So would road pricing actually support transit operations and reduce the need for new roads at the same time? Maybe. Not automatically. It could be argued that the promise of road pricing (or tolling) revenues has been used in Metro Vancouver mostly to justify the construction of massive new ribbon-cutting projects. Yes, we have tolls on the two newest bridges, but the annual taxpayer subsidy to the tolled Golden Ears Bridge has risen in every year of operation, as shown below, because the original toll revenue projections were wrong. The toll revenues are flowing in, but they pay less than half the cost of financing and operating the facility. The tolls on the Port Mann, which were to “pay all costs,” are also falling short to the tune of $100 million per year.

Not a dime from these bridge tolls is going to fund transit. This suggests that future road pricing will provide dispersed benefits to transit and transportation only if it comes from dispersed sources.

 Golden Ears and Port Mann deficits

4 responses

  1. Any insight on whether by-the-kilometre road pricing would be progressive or regressive (to use taxation terms)? Would people with lower incomes be affected more than those with higher earnings?

    • Hey Don. Nice question. I’ll try three responses.

      First, I can’t see how road pricing could be progressive, i.e. adjusted to reflect income.

      Second, there’s no form of taxation on the current tax menu that is strictly progressive. Some public charges, notably property taxes, are sensitive to age, but that’s not the same thing. The income tax was sold for many years as a progressive tax, but it has slid sideways. Low-income people are exempt from paying, and hooray for that. Self-employed people are offered an array of deductions, sometimes without reference to need or economic logic. The higher the income, the bigger the write-offs. Moderate-income salaried employees are mostly kept on the straight and narrow; as income grows, so does access to tax-free savings tools. To ease some of the pain on this uneven playing field, Professor Harper has introduced an income transfer to people with children, but this isn’t strictly progressive either, is it?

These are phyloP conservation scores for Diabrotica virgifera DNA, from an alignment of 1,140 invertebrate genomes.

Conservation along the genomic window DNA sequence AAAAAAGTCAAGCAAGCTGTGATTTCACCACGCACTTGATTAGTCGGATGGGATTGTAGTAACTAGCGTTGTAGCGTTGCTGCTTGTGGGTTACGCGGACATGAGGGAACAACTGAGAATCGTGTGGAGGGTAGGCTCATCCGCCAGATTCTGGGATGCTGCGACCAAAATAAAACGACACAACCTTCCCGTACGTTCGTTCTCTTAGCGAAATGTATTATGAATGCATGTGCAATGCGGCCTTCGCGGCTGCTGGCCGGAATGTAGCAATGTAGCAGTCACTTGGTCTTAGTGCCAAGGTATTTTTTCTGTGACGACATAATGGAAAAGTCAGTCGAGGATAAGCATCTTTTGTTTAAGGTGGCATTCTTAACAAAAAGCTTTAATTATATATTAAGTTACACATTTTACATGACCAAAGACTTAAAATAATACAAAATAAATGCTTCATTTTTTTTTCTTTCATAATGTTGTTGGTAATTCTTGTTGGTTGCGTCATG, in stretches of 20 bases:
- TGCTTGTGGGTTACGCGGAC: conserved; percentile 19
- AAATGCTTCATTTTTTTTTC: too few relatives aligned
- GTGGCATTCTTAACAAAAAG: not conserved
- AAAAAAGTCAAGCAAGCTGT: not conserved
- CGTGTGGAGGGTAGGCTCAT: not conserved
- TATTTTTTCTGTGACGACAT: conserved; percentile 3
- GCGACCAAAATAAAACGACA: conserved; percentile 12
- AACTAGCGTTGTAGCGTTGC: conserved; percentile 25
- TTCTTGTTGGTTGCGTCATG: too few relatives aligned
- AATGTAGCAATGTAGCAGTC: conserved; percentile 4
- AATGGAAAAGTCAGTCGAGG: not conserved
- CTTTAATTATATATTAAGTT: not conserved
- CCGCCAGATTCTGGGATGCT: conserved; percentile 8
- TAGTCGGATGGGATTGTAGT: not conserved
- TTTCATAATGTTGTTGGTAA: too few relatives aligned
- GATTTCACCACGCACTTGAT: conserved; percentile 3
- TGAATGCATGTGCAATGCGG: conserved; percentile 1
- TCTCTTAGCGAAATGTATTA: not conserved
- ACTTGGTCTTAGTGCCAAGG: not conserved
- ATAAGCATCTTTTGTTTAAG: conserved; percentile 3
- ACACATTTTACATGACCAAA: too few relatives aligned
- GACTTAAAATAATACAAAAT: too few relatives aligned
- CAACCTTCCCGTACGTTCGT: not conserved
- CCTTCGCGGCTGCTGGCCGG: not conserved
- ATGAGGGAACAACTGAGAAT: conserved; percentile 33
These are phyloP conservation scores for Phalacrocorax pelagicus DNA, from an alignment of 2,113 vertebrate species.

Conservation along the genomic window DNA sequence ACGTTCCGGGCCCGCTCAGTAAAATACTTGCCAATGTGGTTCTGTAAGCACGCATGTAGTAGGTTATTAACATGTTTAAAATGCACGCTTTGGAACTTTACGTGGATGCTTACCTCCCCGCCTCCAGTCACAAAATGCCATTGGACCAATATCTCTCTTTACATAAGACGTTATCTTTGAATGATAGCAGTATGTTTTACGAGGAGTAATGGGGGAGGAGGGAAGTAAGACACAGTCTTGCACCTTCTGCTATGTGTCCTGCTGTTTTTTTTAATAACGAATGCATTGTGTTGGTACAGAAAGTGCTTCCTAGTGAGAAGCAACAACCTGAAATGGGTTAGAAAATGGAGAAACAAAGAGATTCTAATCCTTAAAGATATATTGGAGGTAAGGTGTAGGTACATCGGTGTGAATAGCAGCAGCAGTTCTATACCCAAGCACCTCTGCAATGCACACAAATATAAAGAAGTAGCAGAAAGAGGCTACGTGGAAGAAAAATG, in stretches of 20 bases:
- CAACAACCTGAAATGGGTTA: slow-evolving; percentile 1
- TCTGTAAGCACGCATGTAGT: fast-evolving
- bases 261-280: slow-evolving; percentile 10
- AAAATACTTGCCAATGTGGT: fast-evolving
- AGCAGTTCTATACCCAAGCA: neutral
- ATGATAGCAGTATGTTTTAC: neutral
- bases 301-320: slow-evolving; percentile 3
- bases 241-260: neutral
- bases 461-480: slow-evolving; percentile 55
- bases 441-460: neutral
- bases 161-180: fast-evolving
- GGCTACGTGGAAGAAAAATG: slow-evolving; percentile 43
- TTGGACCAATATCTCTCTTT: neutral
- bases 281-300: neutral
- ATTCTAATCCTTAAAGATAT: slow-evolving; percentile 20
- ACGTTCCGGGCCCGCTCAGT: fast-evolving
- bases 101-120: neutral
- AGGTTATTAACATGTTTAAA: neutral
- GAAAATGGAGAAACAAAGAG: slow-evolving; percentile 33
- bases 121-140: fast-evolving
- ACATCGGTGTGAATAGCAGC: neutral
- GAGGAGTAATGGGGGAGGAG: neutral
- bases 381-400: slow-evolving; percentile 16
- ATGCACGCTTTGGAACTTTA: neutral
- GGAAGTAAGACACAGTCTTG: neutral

Third, even if we had a progressive income tax system that paid for all public services, the spending decisions wouldn’t necessarily be progressive or fair. The Golden Ears Bridge was built to address a notion of “fairness” that was widespread among people living on the wrong side of the muddy river, but from a utilitarian point of view (greatest good for the greatest number) the planners did not rate the Golden Ears as a high priority among candidate highway projects. Investing billions in highways generally, rather than transit, is arguably unfair to low-income people, and quite possibly unfair to the next generation, which gets us into a whole ‘nother discussion.

      • I have one right here. It’s progressive because it enables a more economical and more rapid bus service.

        Reducing road traffic and increasing bus usage due to road pricing means that you can get around without the expense of owning and operating a car. This is a considerable expense when added up, and for people with less income this becomes quite a burden. If the buses aren’t stuck in traffic, they cost less to run since you can cover a given territory with fewer wage-hours, and they’ll be fuller with more ticket paying passengers. This enables more frequent and widespread transit service, which is in the grand scheme of things, progressive

      • I agree. The transit improvements proposed in the mayors plan would bring tens of thousands of casual workers, wage earners and salaried employees within range of frequent bus transit. On the cost of automobile ownership, a February 2013 news release from the BC Automobile Association said in part, “The yearly ownership cost for an average compact car in B.C. is about $9,500 while the average British Columbian spends close to $5,700 on groceries a year.”